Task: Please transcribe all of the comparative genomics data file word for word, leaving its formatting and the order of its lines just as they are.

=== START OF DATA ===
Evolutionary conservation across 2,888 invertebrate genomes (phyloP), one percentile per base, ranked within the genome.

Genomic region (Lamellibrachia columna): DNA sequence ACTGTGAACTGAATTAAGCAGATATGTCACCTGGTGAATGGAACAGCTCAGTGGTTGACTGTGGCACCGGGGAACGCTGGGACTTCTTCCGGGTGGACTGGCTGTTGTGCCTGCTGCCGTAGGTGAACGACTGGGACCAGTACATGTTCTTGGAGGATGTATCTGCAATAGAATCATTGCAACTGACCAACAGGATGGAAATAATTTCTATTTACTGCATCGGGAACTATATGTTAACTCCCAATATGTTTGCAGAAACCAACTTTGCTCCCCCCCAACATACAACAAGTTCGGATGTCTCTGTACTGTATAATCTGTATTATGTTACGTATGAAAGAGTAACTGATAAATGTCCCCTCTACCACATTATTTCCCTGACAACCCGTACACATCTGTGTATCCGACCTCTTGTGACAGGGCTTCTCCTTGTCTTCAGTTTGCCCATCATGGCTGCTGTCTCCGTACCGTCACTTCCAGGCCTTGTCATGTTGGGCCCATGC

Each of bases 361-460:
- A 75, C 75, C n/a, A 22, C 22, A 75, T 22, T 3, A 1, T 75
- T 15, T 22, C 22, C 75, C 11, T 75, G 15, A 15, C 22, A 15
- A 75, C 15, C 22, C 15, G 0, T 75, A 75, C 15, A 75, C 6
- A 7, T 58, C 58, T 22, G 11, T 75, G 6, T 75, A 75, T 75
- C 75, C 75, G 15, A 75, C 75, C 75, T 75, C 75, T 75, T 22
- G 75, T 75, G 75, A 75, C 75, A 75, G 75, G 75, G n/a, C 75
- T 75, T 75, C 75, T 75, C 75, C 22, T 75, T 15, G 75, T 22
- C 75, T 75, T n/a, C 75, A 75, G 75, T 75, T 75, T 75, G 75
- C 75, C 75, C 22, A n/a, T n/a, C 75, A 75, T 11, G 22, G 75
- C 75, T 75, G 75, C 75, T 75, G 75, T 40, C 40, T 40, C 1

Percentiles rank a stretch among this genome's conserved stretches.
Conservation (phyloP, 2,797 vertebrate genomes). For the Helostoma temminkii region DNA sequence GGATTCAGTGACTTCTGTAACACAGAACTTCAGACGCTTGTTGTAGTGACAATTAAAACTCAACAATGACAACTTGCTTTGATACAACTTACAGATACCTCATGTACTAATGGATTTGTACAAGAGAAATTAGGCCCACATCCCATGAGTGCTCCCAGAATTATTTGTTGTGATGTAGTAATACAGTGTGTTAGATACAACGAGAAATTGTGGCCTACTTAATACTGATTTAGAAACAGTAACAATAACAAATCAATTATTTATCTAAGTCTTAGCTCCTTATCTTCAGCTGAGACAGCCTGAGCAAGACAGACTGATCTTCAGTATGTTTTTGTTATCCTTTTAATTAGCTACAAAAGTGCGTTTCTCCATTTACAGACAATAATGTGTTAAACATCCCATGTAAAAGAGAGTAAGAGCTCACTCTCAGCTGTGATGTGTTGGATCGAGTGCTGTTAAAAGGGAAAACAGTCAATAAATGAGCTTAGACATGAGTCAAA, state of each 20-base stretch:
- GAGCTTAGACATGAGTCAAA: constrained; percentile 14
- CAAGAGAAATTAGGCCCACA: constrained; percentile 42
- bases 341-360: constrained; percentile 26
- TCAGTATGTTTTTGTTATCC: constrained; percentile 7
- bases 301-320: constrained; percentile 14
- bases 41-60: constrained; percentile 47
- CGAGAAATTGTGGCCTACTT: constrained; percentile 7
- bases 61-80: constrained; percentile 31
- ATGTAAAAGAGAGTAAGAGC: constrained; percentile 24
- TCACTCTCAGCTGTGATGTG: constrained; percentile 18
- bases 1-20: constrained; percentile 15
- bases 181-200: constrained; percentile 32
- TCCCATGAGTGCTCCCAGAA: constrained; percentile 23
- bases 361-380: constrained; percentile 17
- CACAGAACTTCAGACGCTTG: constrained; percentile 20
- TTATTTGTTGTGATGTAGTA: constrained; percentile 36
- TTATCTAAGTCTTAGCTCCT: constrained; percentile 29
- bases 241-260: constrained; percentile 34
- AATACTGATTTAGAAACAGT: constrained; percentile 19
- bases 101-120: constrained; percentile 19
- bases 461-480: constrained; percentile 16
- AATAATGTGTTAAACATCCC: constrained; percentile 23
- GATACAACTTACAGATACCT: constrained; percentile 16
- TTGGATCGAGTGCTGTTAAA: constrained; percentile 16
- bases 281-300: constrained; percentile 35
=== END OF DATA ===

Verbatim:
Evolutionary conservation across 2,888 invertebrate genomes (phyloP), one percentile per base, ranked within the genome.

Genomic region (Lamellibrachia columna): DNA sequence ACTGTGAACTGAATTAAGCAGATATGTCACCTGGTGAATGGAACAGCTCAGTGGTTGACTGTGGCACCGGGGAACGCTGGGACTTCTTCCGGGTGGACTGGCTGTTGTGCCTGCTGCCGTAGGTGAACGACTGGGACCAGTACATGTTCTTGGAGGATGTATCTGCAATAGAATCATTGCAACTGACCAACAGGATGGAAATAATTTCTATTTACTGCATCGGGAACTATATGTTAACTCCCAATATGTTTGCAGAAACCAACTTTGCTCCCCCCCAACATACAACAAGTTCGGATGTCTCTGTACTGTATAATCTGTATTATGTTACGTATGAAAGAGTAACTGATAAATGTCCCCTCTACCACATTATTTCCCTGACAACCCGTACACATCTGTGTATCCGACCTCTTGTGACAGGGCTTCTCCTTGTCTTCAGTTTGCCCATCATGGCTGCTGTCTCCGTACCGTCACTTCCAGGCCTTGTCATGTTGGGCCCATGC

Each of bases 361-460:
- A 75, C 75, C n/a, A 22, C 22, A 75, T 22, T 3, A 1, T 75
- T 15, T 22, C 22, C 75, C 11, T 75, G 15, A 15, C 22, A 15
- A 75, C 15, C 22, C 15, G 0, T 75, A 75, C 15, A 75, C 6
- A 7, T 58, C 58, T 22, G 11, T 75, G 6, T 75, A 75, T 75
- C 75, C 75, G 15, A 75, C 75, C 75, T 75, C 75, T 75, T 22
- G 75, T 75, G 75, A 75, C 75, A 75, G 75, G 75, G n/a, C 75
- T 75, T 75, C 75, T 75, C 75, C 22, T 75, T 15, G 75, T 22
- C 75, T 75, T n/a, C 75, A 75, G 75, T 75, T 75, T 75, G 75
- C 75, C 75, C 22, A n/a, T n/a, C 75, A 75, T 11, G 22, G 75
- C 75, T 75, G 75, C 75, T 75, G 75, T 40, C 40, T 40, C 1

Percentiles rank a stretch among this genome's conserved stretches.
Conservation (phyloP, 2,797 vertebrate genomes). For the Helostoma temminkii region DNA sequence GGATTCAGTGACTTCTGTAACACAGAACTTCAGACGCTTGTTGTAGTGACAATTAAAACTCAACAATGACAACTTGCTTTGATACAACTTACAGATACCTCATGTACTAATGGATTTGTACAAGAGAAATTAGGCCCACATCCCATGAGTGCTCCCAGAATTATTTGTTGTGATGTAGTAATACAGTGTGTTAGATACAACGAGAAATTGTGGCCTACTTAATACTGATTTAGAAACAGTAACAATAACAAATCAATTATTTATCTAAGTCTTAGCTCCTTATCTTCAGCTGAGACAGCCTGAGCAAGACAGACTGATCTTCAGTATGTTTTTGTTATCCTTTTAATTAGCTACAAAAGTGCGTTTCTCCATTTACAGACAATAATGTGTTAAACATCCCATGTAAAAGAGAGTAAGAGCTCACTCTCAGCTGTGATGTGTTGGATCGAGTGCTGTTAAAAGGGAAAACAGTCAATAAATGAGCTTAGACATGAGTCAAA, state of each 20-base stretch:
- GAGCTTAGACATGAGTCAAA: constrained; percentile 14
- CAAGAGAAATTAGGCCCACA: constrained; percentile 42
- bases 341-360: constrained; percentile 26
- TCAGTATGTTTTTGTTATCC: constrained; percentile 7
- bases 301-320: constrained; percentile 14
- bases 41-60: constrained; percentile 47
- CGAGAAATTGTGGCCTACTT: constrained; percentile 7
- bases 61-80: constrained; percentile 31
- ATGTAAAAGAGAGTAAGAGC: constrained; percentile 24
- TCACTCTCAGCTGTGATGTG: constrained; percentile 18
- bases 1-20: constrained; percentile 15
- bases 181-200: constrained; percentile 32
- TCCCATGAGTGCTCCCAGAA: constrained; percentile 23
- bases 361-380: constrained; percentile 17
- CACAGAACTTCAGACGCTTG: constrained; percentile 20
- TTATTTGTTGTGATGTAGTA: constrained; percentile 36
- TTATCTAAGTCTTAGCTCCT: constrained; percentile 29
- bases 241-260: constrained; percentile 34
- AATACTGATTTAGAAACAGT: constrained; percentile 19
- bases 101-120: constrained; percentile 19
- bases 461-480: constrained; percentile 16
- AATAATGTGTTAAACATCCC: constrained; percentile 23
- GATACAACTTACAGATACCT: constrained; percentile 16
- TTGGATCGAGTGCTGTTAAA: constrained; percentile 16
- bases 281-300: constrained; percentile 35